From Being Different to Becoming Unique
Updated: Sep 21
The international diversity of metropolitan cities make them a mecca of culinary innovation. The combination of a dynamic food scene and a preference of most to dine extempore often poses a huge challenge for teenagers with food allergies.
Every time friends decide to delve into exotic cuisine, it is a recurring dichotomy, between a premonition and the hankering to blend in.
Dining out with food allergies, in new settings seems like solving a jigsaw puzzle which is laid out differently every time. In managing my tree nut allergy, I have learned and grown from my countless interactions and dealings with situations and people.
I have learned to be gracious without trying to please. The feedback of my own actions as they form a loop in my brain have taught me traits that have positively impacted me in more ways than one. Advocating for myself and working against the odds has made each circumstance an opportunity to learn and teach.
I am a “people person.”
When I was fifteen and learning to navigate the social world without my parents accompanying me, I found myself arriving at friends’ sweet sixteen parties with sweaty palms and a racing heart. As I went through my sophomore year I began to reflect. After careful rumination, I was convinced that the anxiety was purely associated with the uncertainty around the food. The primary goal of parties is to socialize! What every host or hostess most desires are gracious, vibrant, and lively party guests.
Convincing people about the severity of food allergies isn’t easy. In their defense, most people at best have only encountered finicky eaters or those with religious restrictions. So, the fact that even trace amounts of an allergen can be deadly if consumed directly or through cross contamination, seems illusory to them. I have learned to share perspectives, clarify preconceived notions, and if we still disagree be able to appreciate others’ viewpoints, knowing that pleasing others should not impact my decisions.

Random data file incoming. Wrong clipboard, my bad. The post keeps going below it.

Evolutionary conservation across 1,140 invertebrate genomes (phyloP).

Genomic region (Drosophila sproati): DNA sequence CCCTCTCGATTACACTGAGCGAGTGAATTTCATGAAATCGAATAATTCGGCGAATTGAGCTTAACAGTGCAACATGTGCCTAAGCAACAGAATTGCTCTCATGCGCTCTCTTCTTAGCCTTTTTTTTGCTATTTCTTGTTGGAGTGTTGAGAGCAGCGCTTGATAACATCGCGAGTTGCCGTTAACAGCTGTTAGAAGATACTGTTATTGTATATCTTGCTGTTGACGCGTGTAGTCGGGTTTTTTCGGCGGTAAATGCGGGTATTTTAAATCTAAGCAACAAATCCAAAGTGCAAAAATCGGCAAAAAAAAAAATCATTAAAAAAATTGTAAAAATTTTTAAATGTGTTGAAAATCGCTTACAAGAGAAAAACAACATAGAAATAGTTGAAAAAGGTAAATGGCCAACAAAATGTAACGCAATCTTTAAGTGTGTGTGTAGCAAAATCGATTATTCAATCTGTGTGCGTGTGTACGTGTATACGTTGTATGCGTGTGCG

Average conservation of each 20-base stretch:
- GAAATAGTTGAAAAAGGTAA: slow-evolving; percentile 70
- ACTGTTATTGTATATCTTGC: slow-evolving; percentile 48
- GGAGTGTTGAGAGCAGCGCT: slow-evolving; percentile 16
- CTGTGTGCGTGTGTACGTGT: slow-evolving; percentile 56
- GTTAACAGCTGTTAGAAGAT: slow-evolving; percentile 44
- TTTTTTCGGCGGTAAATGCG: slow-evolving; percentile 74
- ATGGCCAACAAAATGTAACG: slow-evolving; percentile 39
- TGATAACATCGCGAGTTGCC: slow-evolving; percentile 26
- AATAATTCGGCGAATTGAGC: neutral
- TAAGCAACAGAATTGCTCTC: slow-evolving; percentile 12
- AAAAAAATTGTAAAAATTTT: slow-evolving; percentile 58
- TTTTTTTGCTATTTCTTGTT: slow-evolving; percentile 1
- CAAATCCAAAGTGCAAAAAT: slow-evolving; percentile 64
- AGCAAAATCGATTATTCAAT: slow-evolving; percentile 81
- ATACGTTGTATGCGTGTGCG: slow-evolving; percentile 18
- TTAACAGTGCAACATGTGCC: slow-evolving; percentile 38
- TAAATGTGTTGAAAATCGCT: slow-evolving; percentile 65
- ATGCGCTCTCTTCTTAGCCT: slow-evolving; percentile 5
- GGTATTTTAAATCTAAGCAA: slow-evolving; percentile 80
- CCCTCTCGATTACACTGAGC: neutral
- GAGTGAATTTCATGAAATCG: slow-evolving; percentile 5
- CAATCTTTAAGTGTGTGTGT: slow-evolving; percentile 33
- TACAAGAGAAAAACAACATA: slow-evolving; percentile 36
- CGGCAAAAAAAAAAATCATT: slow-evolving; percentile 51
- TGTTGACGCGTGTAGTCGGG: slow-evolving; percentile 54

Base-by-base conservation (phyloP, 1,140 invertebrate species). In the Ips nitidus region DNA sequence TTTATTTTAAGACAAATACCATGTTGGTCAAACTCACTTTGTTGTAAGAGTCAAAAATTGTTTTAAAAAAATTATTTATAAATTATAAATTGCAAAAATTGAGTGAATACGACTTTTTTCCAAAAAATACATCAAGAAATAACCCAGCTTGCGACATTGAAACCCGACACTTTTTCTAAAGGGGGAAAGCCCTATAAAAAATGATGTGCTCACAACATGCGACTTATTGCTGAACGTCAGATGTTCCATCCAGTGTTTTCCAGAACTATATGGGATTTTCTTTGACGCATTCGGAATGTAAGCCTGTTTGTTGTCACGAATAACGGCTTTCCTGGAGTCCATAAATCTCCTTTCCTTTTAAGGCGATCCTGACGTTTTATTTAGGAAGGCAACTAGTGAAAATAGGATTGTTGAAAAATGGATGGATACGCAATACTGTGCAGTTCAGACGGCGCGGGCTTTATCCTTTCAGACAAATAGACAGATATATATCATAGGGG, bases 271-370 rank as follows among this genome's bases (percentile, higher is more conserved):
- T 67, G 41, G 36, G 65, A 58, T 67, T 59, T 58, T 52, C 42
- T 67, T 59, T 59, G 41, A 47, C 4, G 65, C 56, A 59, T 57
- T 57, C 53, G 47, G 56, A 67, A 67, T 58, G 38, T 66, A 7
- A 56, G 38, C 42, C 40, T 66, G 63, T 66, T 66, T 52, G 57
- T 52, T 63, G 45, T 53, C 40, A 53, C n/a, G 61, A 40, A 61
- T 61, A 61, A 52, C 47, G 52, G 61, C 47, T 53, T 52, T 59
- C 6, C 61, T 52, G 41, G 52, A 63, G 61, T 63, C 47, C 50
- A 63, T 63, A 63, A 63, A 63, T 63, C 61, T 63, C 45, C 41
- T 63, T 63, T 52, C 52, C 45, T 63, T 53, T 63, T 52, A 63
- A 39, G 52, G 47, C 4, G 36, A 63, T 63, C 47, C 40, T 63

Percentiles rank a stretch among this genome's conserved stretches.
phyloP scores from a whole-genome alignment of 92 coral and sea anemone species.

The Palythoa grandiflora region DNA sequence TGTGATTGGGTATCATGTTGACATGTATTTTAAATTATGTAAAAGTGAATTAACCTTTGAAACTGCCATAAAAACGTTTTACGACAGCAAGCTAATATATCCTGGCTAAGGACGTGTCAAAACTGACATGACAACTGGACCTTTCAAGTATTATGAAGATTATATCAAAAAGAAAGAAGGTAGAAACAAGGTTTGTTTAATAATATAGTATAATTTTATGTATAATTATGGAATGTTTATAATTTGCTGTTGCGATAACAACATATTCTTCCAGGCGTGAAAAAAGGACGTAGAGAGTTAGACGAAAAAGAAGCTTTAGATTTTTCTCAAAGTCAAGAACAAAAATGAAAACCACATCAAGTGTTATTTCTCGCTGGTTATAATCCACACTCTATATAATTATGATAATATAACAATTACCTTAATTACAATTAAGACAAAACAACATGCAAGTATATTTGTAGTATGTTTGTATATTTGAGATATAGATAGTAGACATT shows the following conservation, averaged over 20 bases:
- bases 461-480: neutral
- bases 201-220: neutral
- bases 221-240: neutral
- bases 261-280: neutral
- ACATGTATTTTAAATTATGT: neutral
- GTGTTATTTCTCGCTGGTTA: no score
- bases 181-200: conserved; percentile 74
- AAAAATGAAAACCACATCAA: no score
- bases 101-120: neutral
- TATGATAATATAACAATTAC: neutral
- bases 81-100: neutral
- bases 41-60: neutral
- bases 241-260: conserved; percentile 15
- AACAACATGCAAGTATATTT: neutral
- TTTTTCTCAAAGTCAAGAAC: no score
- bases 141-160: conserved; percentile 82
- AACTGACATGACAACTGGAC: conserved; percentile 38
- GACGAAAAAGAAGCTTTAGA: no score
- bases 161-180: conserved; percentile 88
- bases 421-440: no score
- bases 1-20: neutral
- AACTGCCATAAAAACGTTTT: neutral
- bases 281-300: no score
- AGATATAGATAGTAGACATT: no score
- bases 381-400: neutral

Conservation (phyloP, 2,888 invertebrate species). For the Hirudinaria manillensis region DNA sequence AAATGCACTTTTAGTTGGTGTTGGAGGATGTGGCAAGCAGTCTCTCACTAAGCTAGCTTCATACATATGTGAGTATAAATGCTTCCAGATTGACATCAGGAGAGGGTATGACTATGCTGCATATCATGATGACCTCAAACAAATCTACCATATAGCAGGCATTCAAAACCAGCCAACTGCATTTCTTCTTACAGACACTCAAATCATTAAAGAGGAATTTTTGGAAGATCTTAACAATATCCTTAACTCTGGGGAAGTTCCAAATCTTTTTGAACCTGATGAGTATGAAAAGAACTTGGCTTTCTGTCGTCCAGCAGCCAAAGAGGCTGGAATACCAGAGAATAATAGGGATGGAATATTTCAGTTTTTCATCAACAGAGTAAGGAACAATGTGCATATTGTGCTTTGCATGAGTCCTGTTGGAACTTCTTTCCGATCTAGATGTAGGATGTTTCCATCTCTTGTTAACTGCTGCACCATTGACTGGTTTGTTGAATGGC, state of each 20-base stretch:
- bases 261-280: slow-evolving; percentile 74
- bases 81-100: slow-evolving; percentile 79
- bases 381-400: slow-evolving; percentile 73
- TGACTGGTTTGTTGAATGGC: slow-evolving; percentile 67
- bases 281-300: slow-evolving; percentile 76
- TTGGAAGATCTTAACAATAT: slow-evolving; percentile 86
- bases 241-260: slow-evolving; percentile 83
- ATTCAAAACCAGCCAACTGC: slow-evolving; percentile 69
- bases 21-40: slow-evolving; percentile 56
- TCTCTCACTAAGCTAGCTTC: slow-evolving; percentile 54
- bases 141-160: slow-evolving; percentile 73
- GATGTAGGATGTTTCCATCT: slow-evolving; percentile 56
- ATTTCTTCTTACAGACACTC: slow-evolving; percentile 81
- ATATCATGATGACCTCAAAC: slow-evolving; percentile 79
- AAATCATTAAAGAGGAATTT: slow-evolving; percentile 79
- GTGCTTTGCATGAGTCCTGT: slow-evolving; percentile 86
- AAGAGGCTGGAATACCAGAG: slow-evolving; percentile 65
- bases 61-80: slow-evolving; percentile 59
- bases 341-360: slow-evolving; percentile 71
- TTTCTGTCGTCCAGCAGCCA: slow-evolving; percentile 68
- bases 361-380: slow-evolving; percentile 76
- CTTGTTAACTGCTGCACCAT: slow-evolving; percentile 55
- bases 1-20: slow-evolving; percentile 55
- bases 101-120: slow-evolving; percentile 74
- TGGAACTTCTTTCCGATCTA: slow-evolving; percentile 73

Dealing with my allergies has taught me decisiveness and that if one is reluctant to assert viewpoints you are bound to miss out on opportunities and amazing experiences.
Obtaining allergy information is imperative to minimize the risk of a reaction. While to an onlooker it may seem like sweating the small stuff, it was necessary I do so, and has taught me to be detail oriented. Each time I successfully assert with grace and grit that ‘I can’t eat nuts!’ it is empowering – an affirmation of my willpower and determination.
The character, strength, inner security, and unique interpersonal skills I have learned have had a very positive influence on me. As I burnished latent potential, it helped me rise in ways I could never have imagined!
Managing food allergies is a work in progress. I could never have imagined that saying “NO” would be so empowering!